Symptoms are like most respiratory viral infections and include sore throat, fever, headache, runny nose, fatigue, and malaise. Laboratory tests are available for suspected cases.
Treatment is supportive. Infections that result in pneumonia are most troubling, as well as those involving the extremes of age and the immunocompromised.
There are no immunizations for Coronavirus currently available.
The World Health Organization (WHO) has already begun monitoring to identify the spread of the virus and has published information on how to prepare for the virus with instruction for monitoring, treatment, and control. Recommendations to prevent its spread are like most respiratory infections. They include:
Anyone with symptoms should avoid contact with others (stay home if ill). Thoroughly cooking meat and eggs has also been suggested.
[Update 02/03/2020] The CDC and WHO confirmed last week that individuals carrying this strain of coronavirus -- even those without symptoms -- are contagious during the incubation period (2 to 14 days). The discovery has led health officials to recommend these additional precautions:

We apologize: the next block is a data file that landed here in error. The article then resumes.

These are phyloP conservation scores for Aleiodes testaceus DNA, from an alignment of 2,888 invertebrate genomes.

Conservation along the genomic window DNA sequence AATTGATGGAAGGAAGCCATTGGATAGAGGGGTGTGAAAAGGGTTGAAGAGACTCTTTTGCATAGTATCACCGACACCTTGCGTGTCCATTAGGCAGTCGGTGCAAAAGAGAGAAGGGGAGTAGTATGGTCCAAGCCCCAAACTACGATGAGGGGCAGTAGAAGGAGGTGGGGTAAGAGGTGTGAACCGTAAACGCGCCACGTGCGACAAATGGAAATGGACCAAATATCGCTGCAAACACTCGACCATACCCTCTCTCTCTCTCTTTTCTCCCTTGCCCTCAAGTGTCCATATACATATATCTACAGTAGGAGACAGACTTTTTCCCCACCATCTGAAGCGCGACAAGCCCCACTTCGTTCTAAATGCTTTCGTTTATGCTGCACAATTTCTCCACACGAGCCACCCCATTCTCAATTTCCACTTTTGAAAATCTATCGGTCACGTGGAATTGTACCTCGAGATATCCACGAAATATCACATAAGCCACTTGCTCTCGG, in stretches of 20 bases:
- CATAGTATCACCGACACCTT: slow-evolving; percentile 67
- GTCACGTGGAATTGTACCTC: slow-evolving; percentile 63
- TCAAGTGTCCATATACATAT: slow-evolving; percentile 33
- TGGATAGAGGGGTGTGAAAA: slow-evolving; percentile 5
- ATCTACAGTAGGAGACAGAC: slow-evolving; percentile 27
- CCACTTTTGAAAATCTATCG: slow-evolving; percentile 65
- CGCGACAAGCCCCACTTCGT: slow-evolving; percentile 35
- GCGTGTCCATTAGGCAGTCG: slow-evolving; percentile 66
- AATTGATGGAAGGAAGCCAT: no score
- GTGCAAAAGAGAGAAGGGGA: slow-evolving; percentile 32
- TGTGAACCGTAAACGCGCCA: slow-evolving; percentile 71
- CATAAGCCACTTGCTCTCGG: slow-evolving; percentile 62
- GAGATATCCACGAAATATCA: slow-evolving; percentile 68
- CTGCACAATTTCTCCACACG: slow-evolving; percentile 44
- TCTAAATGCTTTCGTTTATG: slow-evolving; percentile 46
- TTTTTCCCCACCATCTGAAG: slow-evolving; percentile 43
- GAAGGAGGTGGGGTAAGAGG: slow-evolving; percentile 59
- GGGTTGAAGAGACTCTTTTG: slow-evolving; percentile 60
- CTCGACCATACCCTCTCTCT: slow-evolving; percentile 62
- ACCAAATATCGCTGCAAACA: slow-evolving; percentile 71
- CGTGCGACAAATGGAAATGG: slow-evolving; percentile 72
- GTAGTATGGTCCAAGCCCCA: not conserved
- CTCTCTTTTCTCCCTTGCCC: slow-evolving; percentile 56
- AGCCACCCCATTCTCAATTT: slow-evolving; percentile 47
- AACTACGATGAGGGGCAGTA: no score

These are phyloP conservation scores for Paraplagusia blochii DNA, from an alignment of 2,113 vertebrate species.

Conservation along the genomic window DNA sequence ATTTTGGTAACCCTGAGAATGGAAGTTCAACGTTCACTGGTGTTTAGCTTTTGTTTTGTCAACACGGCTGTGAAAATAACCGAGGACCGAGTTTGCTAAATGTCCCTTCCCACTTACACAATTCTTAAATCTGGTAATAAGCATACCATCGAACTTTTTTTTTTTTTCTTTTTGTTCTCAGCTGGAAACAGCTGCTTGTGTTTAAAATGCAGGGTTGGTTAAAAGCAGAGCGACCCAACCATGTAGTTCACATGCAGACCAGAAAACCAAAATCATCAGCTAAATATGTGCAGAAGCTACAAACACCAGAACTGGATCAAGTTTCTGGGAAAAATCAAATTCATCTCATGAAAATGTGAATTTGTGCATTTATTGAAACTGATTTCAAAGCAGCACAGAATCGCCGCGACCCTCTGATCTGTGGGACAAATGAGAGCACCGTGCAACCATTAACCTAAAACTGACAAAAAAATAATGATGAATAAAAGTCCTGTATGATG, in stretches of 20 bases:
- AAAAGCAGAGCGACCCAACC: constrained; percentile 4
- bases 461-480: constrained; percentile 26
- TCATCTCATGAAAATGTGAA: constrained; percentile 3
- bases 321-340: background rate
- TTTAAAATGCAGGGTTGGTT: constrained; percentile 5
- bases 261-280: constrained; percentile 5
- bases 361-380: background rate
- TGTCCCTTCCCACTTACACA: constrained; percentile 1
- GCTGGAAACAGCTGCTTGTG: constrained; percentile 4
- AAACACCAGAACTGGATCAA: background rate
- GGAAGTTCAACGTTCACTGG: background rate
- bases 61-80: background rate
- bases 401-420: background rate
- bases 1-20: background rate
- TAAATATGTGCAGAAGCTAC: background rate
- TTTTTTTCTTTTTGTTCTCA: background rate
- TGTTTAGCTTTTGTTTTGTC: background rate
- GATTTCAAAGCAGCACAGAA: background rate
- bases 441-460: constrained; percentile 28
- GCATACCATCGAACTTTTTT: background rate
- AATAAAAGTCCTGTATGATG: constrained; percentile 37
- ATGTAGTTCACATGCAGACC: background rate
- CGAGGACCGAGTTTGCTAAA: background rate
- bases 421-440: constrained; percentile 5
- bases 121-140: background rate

“Although the World Health Organization has not yet declared a global health emergency, with 630 infected and 18 dead in China, the CDC now warns of non-essential travel to Hubei Province, China, including Wuhan, where the outbreak is thought to have begun,” reports DAN Boater Medical Director, Jim Chimak, M.D. “Transportation systems have been shut down in Wuhan and neighboring Huanggang.”
No matter where you’re traveling, be prepared to change travel plans, as individual countries may impose travel bans and restrictions as the situation changes, adds Dr. Chimak. “Screening at major airports such as Chicago, New York, San Francisco, Atlanta, and Los Angeles have begun, but no travel restrictions have been issued. Malaysia, Vietnam, Japan, Thailand, and Korea have reported cases linked to visitors returning from Wuhan city. And the one confirmed case in the US has been reported with a similar travel history that resulted in quarantine and subsequent recovery.”
[Update 02/03/2020] Many commercial airlines have halted some or all flights into and out of China. Individuals who do travel from China should expect to be quarantined for observation for up to 14 days upon entry to the United States. Other countries have imposed similar restrictions, as well.
If traveling abroad, DAN Senior Research Director Peter Denoble, M.D., D.Sc., offers these safety tips:
Case numbers are changing rapidly as the outbreak evolves. To keep up with the latest totals — both inside and outside of China — check Johns Hopkins' Wuhan Coronavirus (2019-nCoV) Global Cases dashboard.